It isn’t hard to see how AA could be impacted by this trend. Putnam talks about social capital as having two classes – bridging social capital and bonding social capital. Bonding social capital links people together with others that are like them. Bridging brings unrelated individuals and communities together. Bill Wilson cast our fellowship as both bonding and bridging, “We are people who would usually not mix. But there exists among us a fellowship, a friendliness, and an understanding which in indescribably wonderful.” (Alcoholics Anonymous, p. 17)
As he was writing the final thoughts for Bowling Alone, Putnam doesn’t overlook what is now obvious to us; from 1995 to 2000, households with computers exploded from 7% to over 50%. As the end of the 20th century, many of us talked about how the internet might be ushering in a new era, not just a new century. Putnam mused at how the same excitement was in play a century earlier. The end of the 1800s heralded in the era of wire-transmitted communication and Putnam comments on the similarities:
The new communications technology triggered a lively debated among turn-of-the-century social philosophers that prefigured with remarkable fidelity the quickening controversy in contemporary America about the effects of the Internet. On the one hand, optimists enthused that the new technologies of communication would allow human sympathy wider scope. Altruism would expand in a society newly unified by rail, power line and telegraph. In William Allen White’s Utopian vision, the new technological advances in the communication field harbored the possibility of making the Nation a neighborhood… The electric wire, the iron pipe, the street railroad, the daily newspaper, the telephone… have made us all one body… There are no outlanders. It is possible for all men to understand one another… Indeed it is but the dawn of a spiritual awakening. (Bowling Alone, p. 376)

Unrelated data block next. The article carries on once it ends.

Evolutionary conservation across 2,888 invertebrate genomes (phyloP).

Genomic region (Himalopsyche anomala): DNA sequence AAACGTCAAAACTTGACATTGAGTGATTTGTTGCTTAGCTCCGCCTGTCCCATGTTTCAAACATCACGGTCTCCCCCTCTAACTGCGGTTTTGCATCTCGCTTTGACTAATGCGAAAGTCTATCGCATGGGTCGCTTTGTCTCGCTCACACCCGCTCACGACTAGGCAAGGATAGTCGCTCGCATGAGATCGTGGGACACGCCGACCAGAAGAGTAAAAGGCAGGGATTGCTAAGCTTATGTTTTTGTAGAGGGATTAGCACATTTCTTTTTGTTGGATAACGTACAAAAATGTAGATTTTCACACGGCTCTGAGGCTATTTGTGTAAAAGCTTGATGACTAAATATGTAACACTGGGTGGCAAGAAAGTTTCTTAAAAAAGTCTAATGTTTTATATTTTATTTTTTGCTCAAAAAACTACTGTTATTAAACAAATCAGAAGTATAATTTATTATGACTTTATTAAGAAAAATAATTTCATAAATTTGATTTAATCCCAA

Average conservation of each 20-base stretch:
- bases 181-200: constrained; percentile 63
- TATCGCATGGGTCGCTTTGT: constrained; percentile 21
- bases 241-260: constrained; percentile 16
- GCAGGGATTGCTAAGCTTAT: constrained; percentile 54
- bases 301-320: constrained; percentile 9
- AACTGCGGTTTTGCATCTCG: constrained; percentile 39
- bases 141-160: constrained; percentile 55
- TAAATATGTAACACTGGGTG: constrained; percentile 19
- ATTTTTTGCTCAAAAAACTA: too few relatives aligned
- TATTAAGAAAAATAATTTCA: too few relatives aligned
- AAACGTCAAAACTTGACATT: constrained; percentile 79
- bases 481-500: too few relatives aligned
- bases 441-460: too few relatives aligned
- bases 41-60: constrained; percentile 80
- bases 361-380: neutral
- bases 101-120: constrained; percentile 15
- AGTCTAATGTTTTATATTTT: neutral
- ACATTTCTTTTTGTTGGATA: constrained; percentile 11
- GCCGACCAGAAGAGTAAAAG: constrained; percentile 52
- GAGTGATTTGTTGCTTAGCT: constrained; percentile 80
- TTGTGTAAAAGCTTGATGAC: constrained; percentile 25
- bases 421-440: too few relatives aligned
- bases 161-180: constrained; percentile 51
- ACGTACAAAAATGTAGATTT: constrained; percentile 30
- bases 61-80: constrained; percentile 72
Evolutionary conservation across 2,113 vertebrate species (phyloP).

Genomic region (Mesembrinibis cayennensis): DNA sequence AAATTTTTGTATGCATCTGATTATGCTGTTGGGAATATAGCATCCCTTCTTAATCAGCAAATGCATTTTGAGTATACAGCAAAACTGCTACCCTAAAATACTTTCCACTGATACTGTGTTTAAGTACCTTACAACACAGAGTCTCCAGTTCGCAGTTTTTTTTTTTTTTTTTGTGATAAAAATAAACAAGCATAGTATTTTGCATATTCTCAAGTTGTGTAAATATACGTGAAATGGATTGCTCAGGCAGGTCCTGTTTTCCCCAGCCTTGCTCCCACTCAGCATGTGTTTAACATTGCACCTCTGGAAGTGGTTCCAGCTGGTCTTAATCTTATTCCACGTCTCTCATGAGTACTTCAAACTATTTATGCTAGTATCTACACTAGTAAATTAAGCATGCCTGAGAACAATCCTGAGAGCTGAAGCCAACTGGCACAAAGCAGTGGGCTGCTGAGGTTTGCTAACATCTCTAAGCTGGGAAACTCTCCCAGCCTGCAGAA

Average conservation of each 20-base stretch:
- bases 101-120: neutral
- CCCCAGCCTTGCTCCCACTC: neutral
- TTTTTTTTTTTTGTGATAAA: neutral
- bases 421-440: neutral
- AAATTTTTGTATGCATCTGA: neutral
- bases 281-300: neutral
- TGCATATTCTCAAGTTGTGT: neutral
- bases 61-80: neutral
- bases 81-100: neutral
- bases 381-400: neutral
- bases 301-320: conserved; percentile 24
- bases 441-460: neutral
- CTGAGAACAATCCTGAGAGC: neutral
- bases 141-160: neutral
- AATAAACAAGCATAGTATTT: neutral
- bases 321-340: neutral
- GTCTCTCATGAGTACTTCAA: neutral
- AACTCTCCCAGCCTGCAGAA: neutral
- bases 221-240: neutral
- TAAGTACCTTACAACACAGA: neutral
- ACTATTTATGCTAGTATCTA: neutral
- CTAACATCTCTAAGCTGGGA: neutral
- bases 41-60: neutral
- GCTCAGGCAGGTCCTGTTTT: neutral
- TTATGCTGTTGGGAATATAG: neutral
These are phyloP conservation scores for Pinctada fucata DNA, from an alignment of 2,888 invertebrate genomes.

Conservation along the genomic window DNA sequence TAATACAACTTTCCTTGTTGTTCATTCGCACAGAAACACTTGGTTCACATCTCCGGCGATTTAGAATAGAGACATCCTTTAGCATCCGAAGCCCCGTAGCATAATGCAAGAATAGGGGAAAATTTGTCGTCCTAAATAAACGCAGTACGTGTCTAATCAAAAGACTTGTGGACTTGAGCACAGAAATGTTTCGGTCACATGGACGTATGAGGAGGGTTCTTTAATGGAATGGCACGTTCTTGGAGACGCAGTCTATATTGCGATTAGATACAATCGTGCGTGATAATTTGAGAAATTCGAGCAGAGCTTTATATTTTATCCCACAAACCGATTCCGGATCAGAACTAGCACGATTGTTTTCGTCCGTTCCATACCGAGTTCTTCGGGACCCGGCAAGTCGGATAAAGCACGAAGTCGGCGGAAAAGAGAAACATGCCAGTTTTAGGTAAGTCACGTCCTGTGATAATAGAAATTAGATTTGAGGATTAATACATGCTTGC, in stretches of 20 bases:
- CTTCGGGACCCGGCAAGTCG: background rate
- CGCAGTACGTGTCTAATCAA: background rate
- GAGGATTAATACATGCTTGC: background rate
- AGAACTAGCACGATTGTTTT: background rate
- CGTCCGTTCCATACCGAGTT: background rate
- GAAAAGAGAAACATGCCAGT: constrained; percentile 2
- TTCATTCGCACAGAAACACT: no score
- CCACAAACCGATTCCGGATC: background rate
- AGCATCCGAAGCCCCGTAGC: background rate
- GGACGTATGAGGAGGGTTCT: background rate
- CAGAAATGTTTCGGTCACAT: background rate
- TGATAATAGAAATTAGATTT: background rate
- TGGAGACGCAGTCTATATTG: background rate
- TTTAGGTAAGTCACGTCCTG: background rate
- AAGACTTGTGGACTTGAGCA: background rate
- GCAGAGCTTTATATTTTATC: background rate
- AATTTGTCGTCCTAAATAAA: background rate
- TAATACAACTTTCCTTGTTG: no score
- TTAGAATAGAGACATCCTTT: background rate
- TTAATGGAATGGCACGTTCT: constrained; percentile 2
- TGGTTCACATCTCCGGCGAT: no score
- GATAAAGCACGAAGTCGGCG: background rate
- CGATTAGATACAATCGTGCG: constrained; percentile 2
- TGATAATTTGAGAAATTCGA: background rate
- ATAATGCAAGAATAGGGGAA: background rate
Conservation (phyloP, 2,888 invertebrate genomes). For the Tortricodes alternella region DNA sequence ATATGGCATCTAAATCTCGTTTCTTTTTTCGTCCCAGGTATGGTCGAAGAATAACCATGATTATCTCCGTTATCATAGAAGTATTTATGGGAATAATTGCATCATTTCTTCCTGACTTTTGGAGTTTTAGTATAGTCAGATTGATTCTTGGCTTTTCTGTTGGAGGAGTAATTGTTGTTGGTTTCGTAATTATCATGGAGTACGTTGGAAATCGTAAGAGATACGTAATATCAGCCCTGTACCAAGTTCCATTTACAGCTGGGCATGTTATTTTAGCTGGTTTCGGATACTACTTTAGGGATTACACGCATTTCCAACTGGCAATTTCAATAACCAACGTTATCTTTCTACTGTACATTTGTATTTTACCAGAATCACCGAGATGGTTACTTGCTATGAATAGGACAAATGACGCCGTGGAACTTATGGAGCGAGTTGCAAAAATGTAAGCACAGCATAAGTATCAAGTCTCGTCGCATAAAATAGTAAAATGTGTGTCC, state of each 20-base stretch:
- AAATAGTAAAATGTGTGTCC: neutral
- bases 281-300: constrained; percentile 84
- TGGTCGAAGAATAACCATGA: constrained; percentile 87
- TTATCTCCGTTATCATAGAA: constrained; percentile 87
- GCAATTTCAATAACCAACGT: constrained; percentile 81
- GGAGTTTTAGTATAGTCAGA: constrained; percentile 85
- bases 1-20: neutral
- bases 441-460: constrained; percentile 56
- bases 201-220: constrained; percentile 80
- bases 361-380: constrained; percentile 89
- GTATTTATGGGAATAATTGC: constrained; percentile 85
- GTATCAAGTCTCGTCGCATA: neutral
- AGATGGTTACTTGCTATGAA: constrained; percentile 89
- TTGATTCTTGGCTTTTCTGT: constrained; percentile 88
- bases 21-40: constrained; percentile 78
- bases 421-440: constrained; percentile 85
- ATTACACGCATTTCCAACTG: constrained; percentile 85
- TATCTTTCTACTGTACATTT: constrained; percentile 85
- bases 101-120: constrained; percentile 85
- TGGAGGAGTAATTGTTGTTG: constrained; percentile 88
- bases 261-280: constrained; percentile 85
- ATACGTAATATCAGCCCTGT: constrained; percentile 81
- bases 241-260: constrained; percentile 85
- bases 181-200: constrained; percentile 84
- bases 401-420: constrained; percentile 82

Were the newspapers and telegraphs that were ushering in the 20th century an American spiritual awakening? Has the internet – for AA or the world as a whole – been what we would call a spiritual awakening? As well as euphoria, at times like these Putnam cautions that, “Social dislocation can easily breed a reactionary form of nostalgia.” Especially for older members of society, for whom adaptation to modern ways seems more risky, there is a craving for the good ol’ days.
The younger generation almost always looks to the future with optimism. I put the question of dwindling AA membership to Shelly, Bruce and Mark who co-host arguably the most successful and longest running addiction/recovery podcasts going, Recovery 101. They are over 900 episodes into this meeting after the meeting format. They, and their listeners, represent a younger generation of 12-Step culture who embrace new mediums of recovery and community. What did they think of sagging AA membership numbers? Would they pine for a return to mid-20th century AA? Not only did they not see fewer people going to meetings as no-big-deal, they didn’t consider AA’s count of people at face-to-face meetings as an accurate account of AA as a whole. The internet allows us to engage AA in ways that are not included in a pencil and paper survey.